Aurora, a visitor from Texas, was busy taking photographs of some of the exhibits at Tredagar as the evening was winding down.

“I’ve never been here before,” she said. “The American history here is fascinating.”

Grupo Fantasma

The festival begins

RICHMOND, Va. (Friday, October 12) – The 69th National Folk Festival has begun.

The Virginia Intertribal Dance Group and Drum begins its performance.As this year’s festival commemorates the 400th anniversary of the establishment of the English settlement at Jamestown, the festivities began, appropriately enough, with a performance by members of Virginia’s First Nations – the Virginia Intertribal Dance Group and Drum – at the Ukrop’s/First Market Stage.

The group is formed from the eight surviving tribes recognized by the Commonwealth of Virginia: the Chickahominy Tribe, the Chickahominy Tribe Eastern Division, the Mattoponi Tribe, the Monacan Nation, the Nansemond Tribe, the Pamunkey Tribe, the Rappahannock Tribe, and the Upper Mattaponi Tribe.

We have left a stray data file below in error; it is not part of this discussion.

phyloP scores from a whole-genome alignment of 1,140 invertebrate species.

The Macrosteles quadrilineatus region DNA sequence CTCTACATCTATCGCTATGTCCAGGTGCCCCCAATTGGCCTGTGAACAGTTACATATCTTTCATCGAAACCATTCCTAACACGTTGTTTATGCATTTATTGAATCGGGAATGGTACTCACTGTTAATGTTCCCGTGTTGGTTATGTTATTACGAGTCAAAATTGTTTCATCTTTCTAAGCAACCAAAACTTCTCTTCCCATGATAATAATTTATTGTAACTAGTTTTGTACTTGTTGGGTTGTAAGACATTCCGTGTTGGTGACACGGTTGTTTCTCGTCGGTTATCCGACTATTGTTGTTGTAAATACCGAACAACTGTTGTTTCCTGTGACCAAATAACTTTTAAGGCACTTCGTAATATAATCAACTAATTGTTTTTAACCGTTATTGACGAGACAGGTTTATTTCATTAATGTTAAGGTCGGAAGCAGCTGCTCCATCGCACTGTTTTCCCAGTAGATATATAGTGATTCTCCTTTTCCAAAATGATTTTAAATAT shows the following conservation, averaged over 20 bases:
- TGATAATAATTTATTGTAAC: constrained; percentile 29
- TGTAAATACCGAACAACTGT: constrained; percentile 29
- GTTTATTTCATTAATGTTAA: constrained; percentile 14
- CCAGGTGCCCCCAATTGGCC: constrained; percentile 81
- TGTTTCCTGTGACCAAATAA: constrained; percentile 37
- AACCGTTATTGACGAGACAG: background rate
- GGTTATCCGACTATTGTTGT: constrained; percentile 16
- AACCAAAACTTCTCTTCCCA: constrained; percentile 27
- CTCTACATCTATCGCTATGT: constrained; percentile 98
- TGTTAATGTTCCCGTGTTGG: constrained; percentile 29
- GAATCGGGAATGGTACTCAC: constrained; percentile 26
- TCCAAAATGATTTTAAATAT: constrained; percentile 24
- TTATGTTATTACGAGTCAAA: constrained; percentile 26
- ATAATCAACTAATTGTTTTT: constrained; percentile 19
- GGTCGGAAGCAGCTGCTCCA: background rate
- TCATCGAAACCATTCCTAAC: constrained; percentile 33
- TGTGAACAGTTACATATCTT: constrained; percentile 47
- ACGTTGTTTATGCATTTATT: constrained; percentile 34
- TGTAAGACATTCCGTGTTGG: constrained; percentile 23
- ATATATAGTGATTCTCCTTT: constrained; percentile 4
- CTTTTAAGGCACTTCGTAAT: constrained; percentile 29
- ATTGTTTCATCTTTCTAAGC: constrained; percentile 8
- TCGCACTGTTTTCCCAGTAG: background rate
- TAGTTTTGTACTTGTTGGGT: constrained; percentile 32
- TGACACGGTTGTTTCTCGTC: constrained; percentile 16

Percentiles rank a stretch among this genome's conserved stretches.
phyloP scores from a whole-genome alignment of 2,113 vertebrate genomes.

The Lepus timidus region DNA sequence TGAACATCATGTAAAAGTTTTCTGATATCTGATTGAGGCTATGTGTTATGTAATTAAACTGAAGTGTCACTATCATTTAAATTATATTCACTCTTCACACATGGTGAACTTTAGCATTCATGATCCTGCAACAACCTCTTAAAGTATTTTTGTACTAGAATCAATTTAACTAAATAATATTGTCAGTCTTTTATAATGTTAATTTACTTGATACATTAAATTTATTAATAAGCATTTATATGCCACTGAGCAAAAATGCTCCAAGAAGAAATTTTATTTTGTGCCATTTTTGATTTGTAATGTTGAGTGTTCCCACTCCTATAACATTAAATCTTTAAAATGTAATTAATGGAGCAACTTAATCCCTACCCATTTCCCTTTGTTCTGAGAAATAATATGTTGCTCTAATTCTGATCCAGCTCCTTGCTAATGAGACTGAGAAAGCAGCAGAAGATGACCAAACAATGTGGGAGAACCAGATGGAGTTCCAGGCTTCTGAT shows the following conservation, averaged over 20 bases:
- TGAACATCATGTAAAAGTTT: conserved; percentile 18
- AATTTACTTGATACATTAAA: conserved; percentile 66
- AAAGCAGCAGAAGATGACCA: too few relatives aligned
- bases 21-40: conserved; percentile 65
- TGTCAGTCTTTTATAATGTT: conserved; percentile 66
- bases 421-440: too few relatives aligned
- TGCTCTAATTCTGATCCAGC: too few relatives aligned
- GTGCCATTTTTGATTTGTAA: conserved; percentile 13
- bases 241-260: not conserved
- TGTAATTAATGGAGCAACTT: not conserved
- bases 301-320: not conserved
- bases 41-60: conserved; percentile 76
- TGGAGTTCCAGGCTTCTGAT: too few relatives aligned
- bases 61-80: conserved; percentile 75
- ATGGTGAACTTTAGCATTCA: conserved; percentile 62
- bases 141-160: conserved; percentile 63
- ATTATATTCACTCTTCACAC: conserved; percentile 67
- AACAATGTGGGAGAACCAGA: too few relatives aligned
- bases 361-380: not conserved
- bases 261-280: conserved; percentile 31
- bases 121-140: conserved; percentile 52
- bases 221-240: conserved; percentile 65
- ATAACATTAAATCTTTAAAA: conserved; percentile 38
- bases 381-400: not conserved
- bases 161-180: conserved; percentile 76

Members of the Virginia Intertribal Dance Group and Drum blessing the ground.The meaning of each dance was explained by Wayne Adkins, second assistant chief of the Chickahominy. The group’s second dance performed by the group was the “Blessing of the Ground.” Traditionally the blessing is offered before dances begin in order to seek the favor of the gods. Usually it involves a handful of leaders who go to the four directions (north, south, east, and west) and sprinkle tobacco or sage on the ground as an offering.

The dance tonight went well, a good omen for the weekend.

Drumming and singing for the Virginia Intertribal Dance Group and Drum

Thursday, October 11, 2007

Finishing touches

RICHMOND, Va. (Thursday, October 11) – The 69th National Folk Festival is less than 24 hours away.